Reece Trivia

By: Mildred Greear

The asbestos shingled house that has already been torn down (or on way to being?) was built by Jean Reece Rispoli as a home in which she could live somewhat independently and still be “at home.” She had but one child, Kathleen Patricia, known as Patti. Jean was the most fragile of the Reece children; it was she who had long stays at Battey Hospital in Rome. It was she for whom the “car” had to be kept on the ready to be taken to doctor, etc. She survived healthier siblings, but was frail from the time I first met her. (She was also a publishing poet, and I am fortunate to have several of her ballads…so like Byron’s, but entirely her own.) During her lifetime I was never told she was a poet, so modest and quiet she was.

When Jean moved into Blairsville several years before her death, she sold the house to her niece Sharon McKenzie Johnson. Sharon held on to it fiercely for several years. Others would have loved having it, but she would not part with it, having had many happy times there in her childhood with her cousin Patti, etc. Near the lake, near doting grandparents, all the things that make kids happy.

When Sharon died the property rightfully went to her family. It is generous of her husband to have given it up.

Sharon was the daughter of Sarah Coburn, who was the child of Emma Reece’s sister. Sarah’s mother died (at birth of Sarah?…I do not know) and Naomi Allen, (Mrs. Frank) of Cleveland adopted Sarah immediately. Naomi was known as NONIE, and distinguished herself by being first woman to be called for grand jury duty in White county. At that time, many women would NOT register to vote for fear of jury duty (or divorce maybe….) Nonie, like Emma, was spirited, bright, outgoing. (To anger me, dare to mention this family as being withdrawn, unsociable people. (Nonie was Emma’s sister. )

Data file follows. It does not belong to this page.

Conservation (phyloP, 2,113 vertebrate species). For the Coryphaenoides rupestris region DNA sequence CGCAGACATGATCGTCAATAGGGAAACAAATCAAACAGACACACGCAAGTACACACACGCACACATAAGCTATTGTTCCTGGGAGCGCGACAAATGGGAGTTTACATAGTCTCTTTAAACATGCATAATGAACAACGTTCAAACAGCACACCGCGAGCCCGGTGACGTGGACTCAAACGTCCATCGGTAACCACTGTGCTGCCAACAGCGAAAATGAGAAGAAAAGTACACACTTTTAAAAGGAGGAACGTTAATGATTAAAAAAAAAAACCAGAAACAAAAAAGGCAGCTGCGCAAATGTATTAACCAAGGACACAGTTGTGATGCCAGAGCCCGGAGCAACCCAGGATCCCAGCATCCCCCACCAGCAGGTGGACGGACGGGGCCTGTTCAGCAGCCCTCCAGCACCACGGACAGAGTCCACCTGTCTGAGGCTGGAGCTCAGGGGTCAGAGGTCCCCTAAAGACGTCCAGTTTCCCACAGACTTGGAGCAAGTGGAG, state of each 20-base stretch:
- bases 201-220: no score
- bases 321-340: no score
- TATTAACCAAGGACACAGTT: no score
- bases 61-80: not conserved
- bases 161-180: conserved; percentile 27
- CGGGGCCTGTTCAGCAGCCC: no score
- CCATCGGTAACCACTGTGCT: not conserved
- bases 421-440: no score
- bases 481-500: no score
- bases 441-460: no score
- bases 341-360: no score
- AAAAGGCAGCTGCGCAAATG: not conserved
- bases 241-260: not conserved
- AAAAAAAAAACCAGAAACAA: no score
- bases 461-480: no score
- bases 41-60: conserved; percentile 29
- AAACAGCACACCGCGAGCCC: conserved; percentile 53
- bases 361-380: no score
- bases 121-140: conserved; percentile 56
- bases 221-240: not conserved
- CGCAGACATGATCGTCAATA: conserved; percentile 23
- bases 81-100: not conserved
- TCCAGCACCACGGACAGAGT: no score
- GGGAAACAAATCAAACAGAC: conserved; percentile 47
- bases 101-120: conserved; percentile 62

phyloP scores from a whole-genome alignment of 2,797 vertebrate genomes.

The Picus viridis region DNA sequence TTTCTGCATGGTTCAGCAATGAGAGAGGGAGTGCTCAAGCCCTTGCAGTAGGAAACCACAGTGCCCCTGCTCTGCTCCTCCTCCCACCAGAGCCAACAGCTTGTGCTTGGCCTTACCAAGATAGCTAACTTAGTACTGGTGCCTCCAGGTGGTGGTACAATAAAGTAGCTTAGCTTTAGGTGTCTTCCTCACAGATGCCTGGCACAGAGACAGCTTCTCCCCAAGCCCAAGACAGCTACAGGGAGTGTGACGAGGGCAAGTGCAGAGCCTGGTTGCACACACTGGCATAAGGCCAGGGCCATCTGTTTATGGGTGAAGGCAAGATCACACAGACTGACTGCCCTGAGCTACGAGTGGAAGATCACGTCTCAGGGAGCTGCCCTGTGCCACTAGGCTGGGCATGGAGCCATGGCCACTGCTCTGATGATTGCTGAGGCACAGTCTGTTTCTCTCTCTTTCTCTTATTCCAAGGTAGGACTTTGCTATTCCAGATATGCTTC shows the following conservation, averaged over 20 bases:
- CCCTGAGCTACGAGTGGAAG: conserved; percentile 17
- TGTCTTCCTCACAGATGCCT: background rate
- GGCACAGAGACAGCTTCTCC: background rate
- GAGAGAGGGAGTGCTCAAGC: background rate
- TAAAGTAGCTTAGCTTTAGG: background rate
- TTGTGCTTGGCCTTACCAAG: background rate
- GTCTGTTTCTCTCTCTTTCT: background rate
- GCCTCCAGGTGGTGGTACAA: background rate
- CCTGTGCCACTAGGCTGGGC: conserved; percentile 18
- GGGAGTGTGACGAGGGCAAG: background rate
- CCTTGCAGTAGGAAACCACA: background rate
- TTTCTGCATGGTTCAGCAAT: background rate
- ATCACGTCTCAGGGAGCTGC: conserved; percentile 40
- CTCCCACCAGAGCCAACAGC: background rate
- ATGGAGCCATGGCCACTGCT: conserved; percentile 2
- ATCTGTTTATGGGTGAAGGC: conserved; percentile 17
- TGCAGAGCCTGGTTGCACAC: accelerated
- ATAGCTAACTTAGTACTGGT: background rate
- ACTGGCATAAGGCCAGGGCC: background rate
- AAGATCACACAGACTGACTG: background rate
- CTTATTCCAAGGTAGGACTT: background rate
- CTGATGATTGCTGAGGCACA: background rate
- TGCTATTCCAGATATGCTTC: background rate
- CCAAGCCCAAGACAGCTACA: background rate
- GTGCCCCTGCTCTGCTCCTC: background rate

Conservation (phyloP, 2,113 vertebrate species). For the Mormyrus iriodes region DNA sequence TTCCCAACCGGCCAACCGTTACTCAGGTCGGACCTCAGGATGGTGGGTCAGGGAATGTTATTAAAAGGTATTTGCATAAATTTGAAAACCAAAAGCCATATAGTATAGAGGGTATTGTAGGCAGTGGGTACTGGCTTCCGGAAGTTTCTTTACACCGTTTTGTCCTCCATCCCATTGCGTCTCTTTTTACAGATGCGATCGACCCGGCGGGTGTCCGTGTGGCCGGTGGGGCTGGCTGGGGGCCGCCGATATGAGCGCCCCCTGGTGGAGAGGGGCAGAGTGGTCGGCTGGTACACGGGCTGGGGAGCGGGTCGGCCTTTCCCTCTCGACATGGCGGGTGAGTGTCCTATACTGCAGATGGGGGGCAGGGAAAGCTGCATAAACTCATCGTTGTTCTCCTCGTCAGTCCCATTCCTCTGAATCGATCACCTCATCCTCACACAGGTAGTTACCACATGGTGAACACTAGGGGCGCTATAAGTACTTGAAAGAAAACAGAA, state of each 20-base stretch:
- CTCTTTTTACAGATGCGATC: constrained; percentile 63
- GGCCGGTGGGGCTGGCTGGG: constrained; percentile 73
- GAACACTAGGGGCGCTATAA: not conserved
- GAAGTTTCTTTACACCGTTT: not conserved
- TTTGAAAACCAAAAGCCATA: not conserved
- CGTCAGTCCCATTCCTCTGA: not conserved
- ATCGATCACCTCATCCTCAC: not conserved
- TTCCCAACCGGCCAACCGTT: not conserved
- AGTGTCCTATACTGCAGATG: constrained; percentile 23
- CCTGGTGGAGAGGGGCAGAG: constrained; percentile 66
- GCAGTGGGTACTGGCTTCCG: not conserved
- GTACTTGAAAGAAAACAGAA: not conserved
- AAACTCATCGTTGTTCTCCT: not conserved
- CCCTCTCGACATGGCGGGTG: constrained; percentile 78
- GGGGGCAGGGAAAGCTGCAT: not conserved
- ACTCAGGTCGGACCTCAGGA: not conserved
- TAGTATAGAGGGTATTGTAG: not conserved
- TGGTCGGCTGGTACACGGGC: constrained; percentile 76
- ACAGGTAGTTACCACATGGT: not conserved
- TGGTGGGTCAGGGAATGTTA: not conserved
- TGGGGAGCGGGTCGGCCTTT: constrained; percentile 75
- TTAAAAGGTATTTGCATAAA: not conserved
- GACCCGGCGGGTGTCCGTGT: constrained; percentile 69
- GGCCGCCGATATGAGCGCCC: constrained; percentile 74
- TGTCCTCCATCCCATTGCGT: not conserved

Sarah attended Young Harris College at time Byron was there. They were privileged to walk and talk together on campus at any time convenient to their schedules, because they were COUSINS! Rules at Young Harris College at the time were that only on certain times, (Sunday afternoons in daylight hours, I think were mentioned) could the young students “CASE” Case equivalent to DATE. No hand-holding in public. Well, then where? Who knows the answer to that?

Some of them managed, for there were marriages resulting from courtships begun so inauspiciously.

Back to Sarah; she was delightful matron when I met her, beautiful, tending to reddish blonde hair, open face, free spirited. It was she to whom the poem “Silver Streams Come Winding Down” is dedicated. I am writing this without books near by, but that is the name of the poem I am fairly sure. If I find differently, I will correct it by email later.

What else?

Yes, the studio. Byron built it economically, as all of the Reece family dwellings were done; they were not selfish, but wisely frugal. You must have seen the studio. Long enough for a cot, metal, folding as I remember it, a small table right by. Shelves for books. One window, A straight chair. I do not remember a typewriter but maybe that was what the bedside table accommodated. Pillow case on cot pillow made from feed sack. I have it. I stole it. in company of an attorney, if you can believe that. Called family members who congratulated me and thanked me for rescuing it. At the right time, I will give it to whatever family type archival things are in order. I am the legal heir to several small items which i treasure, and which also will be given to the appropriate organization.

Byron painted the studio Mulberry red (a stain, not a paint, if I recall correctly. Stain is less expensive and goes on easily.) He named it Mulberry Hall. That his ironic humor; a slap on the wrist to the not so nice holders of the bachelors, masters and doctors degrees who were so damn cruel at times. Some of them at Young Harris College.  It is difficult for my husband and me to forget that, though many of them are now dead also. Forgiveness is as desirable as it is hard to extend. I work on that,

My husband and I do count ourselves among the next of friend.

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